Donte DiVincenzo (above) is ready to move into a starring role for 'Nova after a breakout 2017 NCAA Tournament. (Photo: Mark Jordan/CoBL)
Austin Petolillo (@AustinPSports)
(Ed. Note: This article is part of our 2017-18 season coverage, which will run for the six weeks preceding the first official games of the year on Nov. 10. To access all of our high school and college preview content for this season, click here.)
If it wasn’t for an injury to Phil Booth, Donte DiVincenzo might not be primed to become one of the Big East’s breakout stars.
When Booth went down with a knee injury that sidelined him for most of the 2017-18 season, the only member of the Villanova Wildcats that could fill that spot in the rotation was the athletic 6-foot-5 guard from Salesianum High School.
DiVincenzo, alongside 6-8 forward Eric Paschall, were thrown into the rotation last year due to injuries to Booth and center Darryl Reynolds, as well as the ineligibility of freshman big man Omari Spellman.
“Because Darryl was out for a while, Phil didn’t play, Omari didn’t play, Donte and Eric got to be big-time contributors,” head coach Jay Wright said. “They might not be in the position they are now if not for last year."
Before DiVincenzo’s injury in 2015-16, he averaged a little under two points and averaged two rebounds in only 9.3 minutes per game. But once his minutes increased last year, his impact increased as well.
Divincenzo saw a huge jump in practically every statistic, going from 1.9 ppg to 8.8 ppg, 0.5 apg to 1.7 apg, 2.0 rpg to 3.8 rpg and 9.3 mpg to 25.5 mpg and even earned an appearance on the All-Big East freshman team and was named Big 5 Rookie of the Year.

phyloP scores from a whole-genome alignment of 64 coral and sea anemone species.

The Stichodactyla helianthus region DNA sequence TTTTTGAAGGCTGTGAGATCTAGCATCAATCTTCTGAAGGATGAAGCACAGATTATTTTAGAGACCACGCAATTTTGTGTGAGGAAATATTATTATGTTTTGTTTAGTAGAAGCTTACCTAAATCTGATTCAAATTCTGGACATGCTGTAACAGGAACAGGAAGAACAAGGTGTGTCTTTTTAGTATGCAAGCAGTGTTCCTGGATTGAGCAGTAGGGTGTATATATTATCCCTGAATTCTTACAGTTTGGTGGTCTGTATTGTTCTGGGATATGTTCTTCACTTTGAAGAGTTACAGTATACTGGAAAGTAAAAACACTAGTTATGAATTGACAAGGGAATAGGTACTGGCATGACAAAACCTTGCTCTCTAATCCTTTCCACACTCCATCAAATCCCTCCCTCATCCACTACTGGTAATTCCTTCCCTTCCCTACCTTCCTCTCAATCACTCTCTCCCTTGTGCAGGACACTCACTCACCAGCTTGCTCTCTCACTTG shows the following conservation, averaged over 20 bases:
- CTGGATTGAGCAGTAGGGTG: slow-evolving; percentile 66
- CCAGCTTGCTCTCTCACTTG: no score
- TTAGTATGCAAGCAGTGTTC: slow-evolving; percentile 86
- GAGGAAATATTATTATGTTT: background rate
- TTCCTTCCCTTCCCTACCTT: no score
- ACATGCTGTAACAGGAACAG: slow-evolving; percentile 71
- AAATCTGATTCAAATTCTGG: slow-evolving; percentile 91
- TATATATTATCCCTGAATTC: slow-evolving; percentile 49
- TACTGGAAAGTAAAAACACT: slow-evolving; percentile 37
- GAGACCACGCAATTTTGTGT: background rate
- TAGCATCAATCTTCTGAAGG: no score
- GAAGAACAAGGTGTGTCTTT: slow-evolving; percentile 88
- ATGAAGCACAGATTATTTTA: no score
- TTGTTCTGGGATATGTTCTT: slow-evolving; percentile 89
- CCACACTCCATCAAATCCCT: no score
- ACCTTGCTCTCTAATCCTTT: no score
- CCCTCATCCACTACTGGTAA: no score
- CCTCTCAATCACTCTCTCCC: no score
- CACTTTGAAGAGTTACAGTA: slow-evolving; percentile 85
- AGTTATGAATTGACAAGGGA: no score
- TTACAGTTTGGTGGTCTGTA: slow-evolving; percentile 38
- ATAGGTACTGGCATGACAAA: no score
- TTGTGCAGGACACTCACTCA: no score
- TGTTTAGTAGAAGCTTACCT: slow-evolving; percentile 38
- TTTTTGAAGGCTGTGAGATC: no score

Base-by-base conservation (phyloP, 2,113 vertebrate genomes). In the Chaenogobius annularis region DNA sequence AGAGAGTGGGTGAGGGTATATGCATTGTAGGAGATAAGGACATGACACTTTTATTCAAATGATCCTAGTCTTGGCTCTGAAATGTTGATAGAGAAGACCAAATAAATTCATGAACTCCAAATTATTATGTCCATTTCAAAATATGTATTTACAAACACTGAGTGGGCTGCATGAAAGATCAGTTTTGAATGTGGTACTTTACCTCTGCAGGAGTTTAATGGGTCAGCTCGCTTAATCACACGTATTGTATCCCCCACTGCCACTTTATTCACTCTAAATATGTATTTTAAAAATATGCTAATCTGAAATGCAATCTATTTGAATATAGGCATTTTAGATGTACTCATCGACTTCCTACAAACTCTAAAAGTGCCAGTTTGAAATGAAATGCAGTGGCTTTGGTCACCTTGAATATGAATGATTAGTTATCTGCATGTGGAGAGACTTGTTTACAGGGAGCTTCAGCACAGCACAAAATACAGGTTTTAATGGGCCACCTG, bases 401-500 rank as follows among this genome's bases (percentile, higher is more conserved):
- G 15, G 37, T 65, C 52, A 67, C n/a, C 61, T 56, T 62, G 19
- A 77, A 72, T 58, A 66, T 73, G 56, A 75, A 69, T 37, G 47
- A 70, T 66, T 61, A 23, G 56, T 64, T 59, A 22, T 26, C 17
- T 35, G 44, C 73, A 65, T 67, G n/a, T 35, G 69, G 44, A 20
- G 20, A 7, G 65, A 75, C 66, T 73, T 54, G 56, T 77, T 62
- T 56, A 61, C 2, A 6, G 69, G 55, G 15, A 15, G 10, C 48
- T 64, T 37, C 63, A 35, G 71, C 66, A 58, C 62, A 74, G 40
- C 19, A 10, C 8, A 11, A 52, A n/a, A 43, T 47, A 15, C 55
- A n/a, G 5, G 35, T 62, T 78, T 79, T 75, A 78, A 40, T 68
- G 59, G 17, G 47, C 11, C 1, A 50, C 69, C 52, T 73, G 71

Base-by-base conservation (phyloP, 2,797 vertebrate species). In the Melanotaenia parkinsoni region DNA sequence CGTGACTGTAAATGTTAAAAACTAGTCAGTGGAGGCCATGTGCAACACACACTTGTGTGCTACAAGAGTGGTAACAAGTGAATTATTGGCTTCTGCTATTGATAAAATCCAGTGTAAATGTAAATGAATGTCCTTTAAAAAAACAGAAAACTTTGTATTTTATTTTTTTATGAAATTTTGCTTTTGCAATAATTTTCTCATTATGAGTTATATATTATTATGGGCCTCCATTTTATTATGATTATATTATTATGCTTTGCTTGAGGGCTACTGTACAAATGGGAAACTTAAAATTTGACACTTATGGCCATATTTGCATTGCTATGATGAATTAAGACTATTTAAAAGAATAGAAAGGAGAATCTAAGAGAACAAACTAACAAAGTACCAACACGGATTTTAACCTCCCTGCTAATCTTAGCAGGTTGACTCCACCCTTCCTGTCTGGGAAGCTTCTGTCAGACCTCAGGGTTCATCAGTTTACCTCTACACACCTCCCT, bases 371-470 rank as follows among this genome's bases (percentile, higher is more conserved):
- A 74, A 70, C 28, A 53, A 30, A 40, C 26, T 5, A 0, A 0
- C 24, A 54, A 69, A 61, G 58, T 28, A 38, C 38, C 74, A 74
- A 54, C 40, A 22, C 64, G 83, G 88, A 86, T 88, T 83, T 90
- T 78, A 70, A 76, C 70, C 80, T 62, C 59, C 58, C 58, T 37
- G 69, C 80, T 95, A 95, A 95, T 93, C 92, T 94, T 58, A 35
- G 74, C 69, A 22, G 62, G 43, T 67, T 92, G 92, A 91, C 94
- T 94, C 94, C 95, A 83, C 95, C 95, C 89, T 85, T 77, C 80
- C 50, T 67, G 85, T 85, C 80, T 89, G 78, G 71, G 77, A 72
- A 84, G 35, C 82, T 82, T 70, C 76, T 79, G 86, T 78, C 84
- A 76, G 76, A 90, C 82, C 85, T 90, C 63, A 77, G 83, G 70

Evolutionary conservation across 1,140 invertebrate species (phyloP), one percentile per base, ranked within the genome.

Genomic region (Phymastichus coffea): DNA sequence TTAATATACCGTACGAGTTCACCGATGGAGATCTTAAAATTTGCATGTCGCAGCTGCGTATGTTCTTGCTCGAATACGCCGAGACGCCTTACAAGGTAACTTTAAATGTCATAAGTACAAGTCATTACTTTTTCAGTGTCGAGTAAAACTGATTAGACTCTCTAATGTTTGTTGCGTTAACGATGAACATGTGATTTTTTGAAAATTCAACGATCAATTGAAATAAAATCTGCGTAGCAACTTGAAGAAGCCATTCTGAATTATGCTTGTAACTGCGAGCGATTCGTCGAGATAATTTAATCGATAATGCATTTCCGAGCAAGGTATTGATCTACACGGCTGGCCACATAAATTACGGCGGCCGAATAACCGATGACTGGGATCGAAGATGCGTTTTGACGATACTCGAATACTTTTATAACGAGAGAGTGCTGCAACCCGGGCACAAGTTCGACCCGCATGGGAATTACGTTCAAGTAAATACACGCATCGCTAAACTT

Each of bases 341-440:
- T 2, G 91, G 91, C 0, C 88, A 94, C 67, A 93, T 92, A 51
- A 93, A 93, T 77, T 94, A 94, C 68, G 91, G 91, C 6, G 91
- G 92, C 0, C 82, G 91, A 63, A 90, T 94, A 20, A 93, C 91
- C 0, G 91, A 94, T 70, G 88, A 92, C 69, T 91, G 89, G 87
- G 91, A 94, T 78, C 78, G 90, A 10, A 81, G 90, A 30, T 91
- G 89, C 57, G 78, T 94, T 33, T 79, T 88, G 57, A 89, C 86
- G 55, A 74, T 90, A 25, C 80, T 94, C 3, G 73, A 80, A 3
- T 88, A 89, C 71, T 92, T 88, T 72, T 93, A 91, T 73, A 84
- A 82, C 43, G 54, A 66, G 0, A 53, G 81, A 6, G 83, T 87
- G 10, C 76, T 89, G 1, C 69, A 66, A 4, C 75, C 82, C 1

This year, he’s poised to become one of the go-to players on the perennial top-25 program, which once again has its sights set on the biggest prize in collegiate basketball.
“It’s exciting, to see Donte continue to grow and continue to want to improve,” Wright said. “He finished strong last year and he did not relax in the offseason, he just went to work and wanted to get better.”
“Donte’s definitely grown as a player,” junior guard Jalen Brunson said of DiVincenzo. “He’s gotten better, his work ethic has tremendously grown and I think just the way he works, he lacks no confidence and he just continues to get better every day.”
Last year, the Wildcats were able to rely upon their senior core of Josh Hart and Kris Jenkins for a bulk of their scoring, both finishing in the top three on the team in scoring with 18.7 ppg and 13.1 ppg, respectively. Brunson averaged 14.7 ppg during his sophomore season to finish between them.
Hart, a 6-5 wing, finished his Villanova career as the school’s 10th all-time leading scorer with 1,921 points spanning over four seasons with the Wildcats. Jenkins, a 6-6 wing, finished with 1,383 points in his career, good for 36th all-time; he also hit the most famous shot in the program’s history, a buzzer-beating three to lift the Wildcats to their second National Championship victory in school history.
“There was just so much attention on those guys, Jalen included, they were game-planning against those guys, so I found myself open,” DiVincenzo said. “They had confidence in me, I knew I had to have confidence in myself.”